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A Third Look at Bobby Sanguinetti, Riley Nash, and Jonathan Matsumoto

One of the great things about working in a network of blogs like SB Nation is that you can easily reach out to other writers who have a close working knowledge of the teams they cover and ask them for their opinions about players you might not be very familiar with. 

Regarding a couple of the following players, I didn't even have to reach out.  The bloggers were thoughtful enough to email me their unsolicited view of the players who were just traded from their clubs.    

I thought Canes Country readers would be interested in what they had to say.

First we will check out some feedback from Jim of the  Blueshirt Banter as he offered his opinion about Bobby Sanguinetti, the defenseman just acquired from the New York Rangers.

Bobby Sanguinetti

New York Rangers



Feb 29, 1988

Bobby showed up to training camp out of shape.  (Summer vacation, Jersey kid, Jersey shore...stuff happens) and Torts was upset.  And once you get on Tort's bad side, it's hard to get off of it. But one bad camp should not define a career and the kid has a ton of talent and could really be a keeper for you guys.  When the Rangers drafted him, he was looked upon as a potential savior...  local kid, played for team USA in junior championships, first round pick, what could be better?  But when he turned out not to be a superstar immediately, many fans turned on him.  Of course it takes longer for defensemen to develop but some fans were impatient.  That's why some of the negative backlash about him now. 

Anyway, I think the kid could play for the Canes next season.  Plus he has a previous relationship with McBain,  they both played on one of the USA Junior teams.  Who knows, they could be something special together. 

In the meantime, we get to keep watching Wade Redden.


Next up is Derek from Copper and Blue as he offers information about Riley Nash.

Riley Nash

Edmonton Oilers



May 09, 1989

First, check out this indepth analysis of his progress written back in February. He has had some ups and downs in college, but most seem to think he is still a good prospect. 

This paragraph was from the Oilers website:

"He got off to a little bit of a slow start.  It’s starting to wear on him a little bit. He’s going to sign a pro contract which wears on kids. Over the last three to four weeks he’s picked his game up. He’s an intelligent player. He’s smart, he’s got great hands, and he does all those little things well...  We’ll talk to him, he’s well aware of what our thoughts are and where he should be.  As we get to the end of the year when we have our organizational meetings, we’ll sit down and figure it out. Maybe it’s time to take him out and bite the bullet a little bit with him or should we just let him go for his fourth year next year with Cornell. Overall, he’s starting to play a lot better now."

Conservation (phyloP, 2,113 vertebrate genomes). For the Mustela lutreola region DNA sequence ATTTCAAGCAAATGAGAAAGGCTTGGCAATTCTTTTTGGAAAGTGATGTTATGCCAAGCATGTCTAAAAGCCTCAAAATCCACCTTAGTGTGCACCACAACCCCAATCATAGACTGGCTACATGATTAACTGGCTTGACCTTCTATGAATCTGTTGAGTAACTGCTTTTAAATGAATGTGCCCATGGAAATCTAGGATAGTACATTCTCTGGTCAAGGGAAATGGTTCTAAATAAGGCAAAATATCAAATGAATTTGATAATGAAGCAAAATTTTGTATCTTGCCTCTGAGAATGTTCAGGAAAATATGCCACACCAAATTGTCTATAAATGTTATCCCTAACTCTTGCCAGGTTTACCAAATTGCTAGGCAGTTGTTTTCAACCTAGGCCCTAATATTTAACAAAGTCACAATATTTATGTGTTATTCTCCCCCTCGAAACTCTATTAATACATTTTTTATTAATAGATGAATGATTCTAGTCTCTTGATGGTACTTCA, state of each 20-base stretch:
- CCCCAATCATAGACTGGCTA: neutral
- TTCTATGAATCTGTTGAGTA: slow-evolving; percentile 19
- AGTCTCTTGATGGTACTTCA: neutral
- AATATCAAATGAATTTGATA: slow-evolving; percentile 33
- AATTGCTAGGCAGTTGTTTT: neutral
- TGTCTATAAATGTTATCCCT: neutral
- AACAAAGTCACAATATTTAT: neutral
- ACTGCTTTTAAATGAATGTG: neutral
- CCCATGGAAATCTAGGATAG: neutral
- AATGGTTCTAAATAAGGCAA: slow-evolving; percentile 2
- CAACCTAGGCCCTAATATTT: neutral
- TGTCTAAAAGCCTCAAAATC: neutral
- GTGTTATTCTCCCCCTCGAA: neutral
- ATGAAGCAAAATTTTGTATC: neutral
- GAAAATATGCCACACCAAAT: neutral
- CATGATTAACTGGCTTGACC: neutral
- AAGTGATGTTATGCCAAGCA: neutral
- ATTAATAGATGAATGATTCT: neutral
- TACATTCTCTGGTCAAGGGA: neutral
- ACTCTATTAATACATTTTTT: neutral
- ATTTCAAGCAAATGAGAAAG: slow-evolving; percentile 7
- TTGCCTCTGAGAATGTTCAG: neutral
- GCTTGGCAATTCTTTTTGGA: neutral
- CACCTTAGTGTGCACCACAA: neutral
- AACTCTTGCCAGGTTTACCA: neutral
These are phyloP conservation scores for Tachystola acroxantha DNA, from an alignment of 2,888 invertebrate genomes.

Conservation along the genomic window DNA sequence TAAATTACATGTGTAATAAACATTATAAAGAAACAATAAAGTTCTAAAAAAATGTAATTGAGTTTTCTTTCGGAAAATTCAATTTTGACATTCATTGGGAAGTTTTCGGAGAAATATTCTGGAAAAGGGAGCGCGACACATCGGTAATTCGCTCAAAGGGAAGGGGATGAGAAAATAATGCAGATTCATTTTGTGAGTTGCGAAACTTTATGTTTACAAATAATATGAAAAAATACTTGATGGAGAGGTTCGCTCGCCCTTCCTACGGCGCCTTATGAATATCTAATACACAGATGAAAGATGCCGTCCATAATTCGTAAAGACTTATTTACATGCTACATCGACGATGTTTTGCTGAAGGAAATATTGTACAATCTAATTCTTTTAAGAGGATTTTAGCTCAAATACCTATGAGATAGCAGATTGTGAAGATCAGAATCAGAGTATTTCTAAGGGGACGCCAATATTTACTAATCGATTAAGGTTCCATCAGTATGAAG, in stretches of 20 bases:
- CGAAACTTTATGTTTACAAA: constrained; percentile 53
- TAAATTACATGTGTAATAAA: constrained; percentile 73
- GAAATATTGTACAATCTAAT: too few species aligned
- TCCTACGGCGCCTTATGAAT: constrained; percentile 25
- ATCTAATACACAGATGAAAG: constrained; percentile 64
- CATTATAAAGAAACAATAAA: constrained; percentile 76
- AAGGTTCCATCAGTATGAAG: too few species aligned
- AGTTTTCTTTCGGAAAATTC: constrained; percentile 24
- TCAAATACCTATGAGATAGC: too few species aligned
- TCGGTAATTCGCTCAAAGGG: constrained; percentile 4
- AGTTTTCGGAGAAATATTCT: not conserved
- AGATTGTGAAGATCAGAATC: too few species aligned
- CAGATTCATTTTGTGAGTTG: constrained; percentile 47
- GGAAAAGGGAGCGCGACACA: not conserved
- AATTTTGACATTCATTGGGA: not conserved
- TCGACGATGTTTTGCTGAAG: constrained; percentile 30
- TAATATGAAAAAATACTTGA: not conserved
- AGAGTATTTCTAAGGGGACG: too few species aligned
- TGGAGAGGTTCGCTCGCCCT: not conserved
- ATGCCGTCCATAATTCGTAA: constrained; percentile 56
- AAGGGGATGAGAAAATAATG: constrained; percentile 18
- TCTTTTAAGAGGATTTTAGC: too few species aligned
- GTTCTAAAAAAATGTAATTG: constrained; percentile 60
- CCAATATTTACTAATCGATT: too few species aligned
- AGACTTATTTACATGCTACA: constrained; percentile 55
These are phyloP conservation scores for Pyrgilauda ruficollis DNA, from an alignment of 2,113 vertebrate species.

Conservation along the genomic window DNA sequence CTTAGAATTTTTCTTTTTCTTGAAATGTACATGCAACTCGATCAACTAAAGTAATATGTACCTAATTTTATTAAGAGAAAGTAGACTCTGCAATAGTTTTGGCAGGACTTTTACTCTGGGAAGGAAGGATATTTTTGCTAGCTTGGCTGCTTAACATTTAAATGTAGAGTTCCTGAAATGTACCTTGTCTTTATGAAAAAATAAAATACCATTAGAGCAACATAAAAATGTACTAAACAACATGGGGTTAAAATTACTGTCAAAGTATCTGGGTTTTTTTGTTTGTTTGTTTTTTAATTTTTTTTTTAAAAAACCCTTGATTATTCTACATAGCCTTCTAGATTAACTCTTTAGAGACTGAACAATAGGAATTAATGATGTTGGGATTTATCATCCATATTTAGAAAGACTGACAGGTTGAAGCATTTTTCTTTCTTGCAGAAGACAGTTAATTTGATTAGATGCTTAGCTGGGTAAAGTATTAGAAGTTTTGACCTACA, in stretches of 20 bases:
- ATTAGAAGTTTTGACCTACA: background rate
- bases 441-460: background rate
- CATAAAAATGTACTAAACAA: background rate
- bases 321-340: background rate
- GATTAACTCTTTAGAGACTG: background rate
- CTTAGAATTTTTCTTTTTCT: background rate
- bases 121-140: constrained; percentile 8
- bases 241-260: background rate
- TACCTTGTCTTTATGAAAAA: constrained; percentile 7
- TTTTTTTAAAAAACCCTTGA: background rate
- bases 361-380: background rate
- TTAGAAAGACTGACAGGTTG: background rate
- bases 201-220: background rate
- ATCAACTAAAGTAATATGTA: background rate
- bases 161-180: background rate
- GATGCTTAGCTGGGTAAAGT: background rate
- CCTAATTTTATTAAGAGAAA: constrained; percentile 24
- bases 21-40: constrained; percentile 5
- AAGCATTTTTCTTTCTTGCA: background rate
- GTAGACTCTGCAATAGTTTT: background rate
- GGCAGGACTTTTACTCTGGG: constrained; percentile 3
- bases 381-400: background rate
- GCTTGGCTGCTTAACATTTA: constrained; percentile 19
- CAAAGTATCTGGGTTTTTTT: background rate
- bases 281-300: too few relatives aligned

This is what Derek had to say yesterday:

He's a smart kid.  Really smart kid.  And the Oilers hated the fact he wouldn't leave Cornell to go to the AHL.  They started slamming him in the press, claiming that he wasn't developing, he wasn't playing enough hockey, he wasn't getting enough exposure...

I think he's going to be a very good #2 center, especially if the team he ends up on has a tough-minutes center.

Bottom line, the Oilers were upset he stayed in college and wanted him to sign a pro contract.  For whatever reason he did not.  Now the Canes will see what they can do with him.


Another interesting trade acquisition during the weekend that we have not talked much about is Jonathan Matsumoto, from the Flyers organization.  Matsumoto was a consistent scorer in the AHL and netted 30 goals last season and 89 goals during the past three, but he never got a sniff of the NHL.   

Jonathan Matsumoto

Philadelphia Flyers



Oct 13, 1986

The Canes acquired him at such a cheap price, (7th rounder), because he will be a free agent on July 1 and he needs a contract.  Hopefully, he sees some benefit in giving the Hurricanes organization a try and will sign a deal quickly.

Travis, from Broad Street Hockey had this to say:

Matsumoto had a pretty rough go of things in the Flyers organization. For three seasons, he was consistently one of the best, if not the best, players on the Phantoms, but he never once got the call to join the big club, whether it be as a black ace in the playoffs or as an injury call-up during the regular season. He certainly deserved it over several of the other guys who did get chances, but it appeared the Flyers organization had soured on him. Why? Who knows, really, but that appeared to be the case. Either way, he never really had a true chance here anyway, as the NHL roster is completely stacked at center.

In any event, I'm sure he's happy to get out of the organization and  he's hoping he'll finally get his chance. His loss hurts the Phantoms next season, but he'll fit in well in Charlotte, and I wouldn't be shocked to see him playing with the Hurricanes at some point. He has a ton of skill.


Many thanks to Jim, Derek, and Travis for their input.